It was a call that would lead to the 23-year-old’s death and trigger a social uprising over the role race plays in policing.
He died three days later.
Now, years after the fatal incident, the verdicts are in after the trials of the five men — two paramedics and three Aurora police officers — have come to a close.
Who was Elijah McClain?
McClain was a 23-year-old massage therapist. He had reportedly earned his GED from Emily Griffith Technical College in Denver and became a massage therapist at 19.
Friends and family described him as a gentle person — to humans and animals. He taught himself to play guitar and violin, and would play his violin for cats in a rescue shelter during his lunch breaks, The Cut reported.
“I don’t even think he would set a mouse trap if there was a rodent problem,” his friend Eric Behrens told the Sentinel. Another friend — and former client — Marna Arnett called McClain “the sweetest, purest person I have ever met,” she added, “He was definitely a light in a whole lot of darkness.”
“He wanted to change the world,” his mother, Sheneen McClain, told the outlet. “And it’s crazy, because he ended up doing it anyway.”
What happened to Elijah McClain?
Bodycam footage which was released months after the encounter captured the officers interacting with the 23-year-old.
An officer approached McClain, who was listening to music, and demanded he stop walking. Eventually, he complied, as an officer apparently said he was stopping McClain for looking suspicious.
When the officers tried to grab McClain, he resisted, saying, “I am an introvert. Please respect the boundaries that I am speaking.”
The officers repeatedly told McClain to “stop tensing up.”
Moments later, McClain was brought to the ground and held in a carotid hold. He can be heard moaning, sobbing, repeating that “it hurts” and pleading with the officers to stop.
McClain then tried to turn to his side to vomit, prompting an officer to say: “If you keep messing around, I’m going to bring my dog out here and he’s going to bite you.”
The 23-year-old vomited, and apologised. “I wasn’t trying to do that,” he says. “I just can’t breathe correctly.”
According to a report from an independent panel, the paramedics “waited almost seven minutes after arriving to interact with Mr. McClain, and their first contact was to administer the sedative ketamine.”
He suffered from cardiac arrest on his way to the hospital and died a few days later.
The autopsy revealed that he was 5ft 6in tall and weighed just 140 pounds. The coroner’s amended report said, “Simply put, this dosage of ketamine was too much for this individual and it resulted in an overdose … I believe that Mr. McClain would most likely be alive but for the administration of ketamine.”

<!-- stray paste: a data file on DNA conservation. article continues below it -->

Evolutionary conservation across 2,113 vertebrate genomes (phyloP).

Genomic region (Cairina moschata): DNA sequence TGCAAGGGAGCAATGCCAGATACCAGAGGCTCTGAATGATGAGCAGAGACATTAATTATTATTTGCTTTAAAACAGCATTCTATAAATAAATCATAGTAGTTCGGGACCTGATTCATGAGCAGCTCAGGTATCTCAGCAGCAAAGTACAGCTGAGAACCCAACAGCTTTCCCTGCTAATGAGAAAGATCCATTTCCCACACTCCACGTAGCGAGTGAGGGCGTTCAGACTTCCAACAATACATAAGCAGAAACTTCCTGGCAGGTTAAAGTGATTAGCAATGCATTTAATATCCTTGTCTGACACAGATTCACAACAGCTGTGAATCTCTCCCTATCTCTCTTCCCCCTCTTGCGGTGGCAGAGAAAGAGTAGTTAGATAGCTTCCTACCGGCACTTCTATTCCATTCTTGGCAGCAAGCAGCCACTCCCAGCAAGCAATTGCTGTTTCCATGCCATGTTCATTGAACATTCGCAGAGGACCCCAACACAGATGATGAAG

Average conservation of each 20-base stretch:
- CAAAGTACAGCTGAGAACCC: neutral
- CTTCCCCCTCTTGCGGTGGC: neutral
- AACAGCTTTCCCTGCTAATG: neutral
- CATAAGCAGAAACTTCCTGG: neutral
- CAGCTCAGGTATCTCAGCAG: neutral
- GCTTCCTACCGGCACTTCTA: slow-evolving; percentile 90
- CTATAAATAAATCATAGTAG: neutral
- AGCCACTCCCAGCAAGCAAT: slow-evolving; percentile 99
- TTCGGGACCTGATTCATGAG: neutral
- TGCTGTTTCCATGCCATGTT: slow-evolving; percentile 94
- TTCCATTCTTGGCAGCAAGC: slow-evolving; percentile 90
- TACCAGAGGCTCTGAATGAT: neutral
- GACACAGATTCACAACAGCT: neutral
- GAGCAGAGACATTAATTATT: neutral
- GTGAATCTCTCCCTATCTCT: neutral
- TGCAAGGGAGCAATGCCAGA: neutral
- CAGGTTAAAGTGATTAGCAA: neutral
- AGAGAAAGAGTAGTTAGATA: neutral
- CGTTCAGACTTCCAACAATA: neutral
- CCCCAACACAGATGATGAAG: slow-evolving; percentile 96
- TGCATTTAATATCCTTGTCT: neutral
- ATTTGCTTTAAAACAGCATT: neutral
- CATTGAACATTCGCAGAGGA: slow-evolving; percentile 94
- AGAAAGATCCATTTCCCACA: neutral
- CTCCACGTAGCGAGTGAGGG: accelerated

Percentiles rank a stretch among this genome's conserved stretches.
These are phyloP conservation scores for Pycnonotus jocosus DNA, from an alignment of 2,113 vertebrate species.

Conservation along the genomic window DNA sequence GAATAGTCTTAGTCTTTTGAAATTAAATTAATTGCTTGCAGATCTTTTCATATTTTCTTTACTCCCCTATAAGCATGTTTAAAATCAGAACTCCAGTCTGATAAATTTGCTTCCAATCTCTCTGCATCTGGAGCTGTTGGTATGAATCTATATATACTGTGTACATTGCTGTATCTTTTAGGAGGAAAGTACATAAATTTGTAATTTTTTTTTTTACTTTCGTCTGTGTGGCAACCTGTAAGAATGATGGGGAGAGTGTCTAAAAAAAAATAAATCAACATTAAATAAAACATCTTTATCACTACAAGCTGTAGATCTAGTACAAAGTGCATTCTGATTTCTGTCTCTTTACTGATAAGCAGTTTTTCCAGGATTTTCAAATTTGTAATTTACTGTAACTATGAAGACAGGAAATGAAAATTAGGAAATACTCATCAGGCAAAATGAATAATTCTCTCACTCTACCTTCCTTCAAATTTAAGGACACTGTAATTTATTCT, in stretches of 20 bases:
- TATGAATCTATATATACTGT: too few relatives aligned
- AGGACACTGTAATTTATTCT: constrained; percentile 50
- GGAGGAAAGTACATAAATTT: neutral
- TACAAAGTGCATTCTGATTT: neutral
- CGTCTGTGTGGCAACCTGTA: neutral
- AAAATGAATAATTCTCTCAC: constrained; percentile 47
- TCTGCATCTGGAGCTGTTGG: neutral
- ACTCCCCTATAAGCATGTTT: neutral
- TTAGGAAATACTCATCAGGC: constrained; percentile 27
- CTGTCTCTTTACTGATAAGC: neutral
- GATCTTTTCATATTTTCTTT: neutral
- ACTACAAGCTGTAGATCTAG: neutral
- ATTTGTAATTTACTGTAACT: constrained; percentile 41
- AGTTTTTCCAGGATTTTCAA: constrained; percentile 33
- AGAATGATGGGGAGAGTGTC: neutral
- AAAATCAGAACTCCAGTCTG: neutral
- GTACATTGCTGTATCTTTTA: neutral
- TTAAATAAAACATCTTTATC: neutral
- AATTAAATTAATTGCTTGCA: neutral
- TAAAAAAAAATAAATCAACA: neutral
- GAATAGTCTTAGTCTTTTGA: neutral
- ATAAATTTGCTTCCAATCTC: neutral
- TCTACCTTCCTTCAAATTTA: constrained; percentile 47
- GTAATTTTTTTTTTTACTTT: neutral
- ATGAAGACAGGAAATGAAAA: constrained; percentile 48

Who were the officers and paramedics involved?
A grand jury indicted five involved in the incident.
Two Aurora Police officers, Randy Roedema and Nathan Woodyard, and one former officer, Jason Rosenblatt, as well as former paramedics Jeremy Cooper and Peter Cichuniec were each indicted on charges of manslaughter and criminally negligent homicide.
According to the 32-count indictment, Mr Woodyard placed the 23-year-old in a carotid hold, while Mr Roedema, the senior patrol officer on the scene, placed him in a bar hammer lock; he said he heard McClain’s shoulder pop three times as a result of the movement.
Mr Roedema and Mr Rosenblatt were each indicted on one count of assault and one count of crime of violence. Mr Rosenblatt was fired not for his interaction with McClain directly, but for laughing at a photo sent to him from a fellow officer reenacting a neckhold that resembled the one used on McClain.
Mr Woodyard was also allegedly sent the photo, but didn’t react to it and deleted it. He stopped McClain for supposedly looking suspicious.
The paramedics were each indicted on three counts of assault and six counts of crime of violence. Neither Mr Cooper nor Mr Cichuniec took McClain’s vitals, try talking to the 23-year-old, or touch him before diagnosing him with a widely disputed medical condition called “excited delirium,” prompting them to administer ketamine, according to the indictment.
They all pleaded not guilty to the charges.
In May, a national organisation of coroners became the latest to denounce “excited delirium,” which is often cited as a cause of death by police in instances of violence from officers against community members. The National Association of Medical Examiners (NAME) announced they would cease recognising the condition.
Why did the trials happen in 2023?
The first coroner’s report in November 2019 said that the manner of death was “undetermined,” contributing to a local district attorney’s decision against pursuing charges against the officers involved in the incident.
In response, Mari Newman, the lawyer representing McClain’s family told Denver7 ABC, “Whatever the report says, it’s clear that if the police had not attacked Elijah McClain, he would be alive today.”
But the incident generated significant public backlash. In June 2020, an online petition demanding that the three officers involved be held accountable circulated, garnering nearly 6 million signatures. A GoFundMe page for McClain raised over $2m.
Then, in June 2020, Colorado Gov Jared Polis signed an executive order designating a special prosecutor to determine whether “the facts support prosecution, criminally prosecute any individuals whose actions caused the death of Elijah McClain.”
The coroner provided an amended version in July 2021, writing that she believed the “tragic fatality is most likely the result of ketamine toxicity”.
Shortly thereafter, in September 21, a grand jury indicted three officers and two paramedics involved.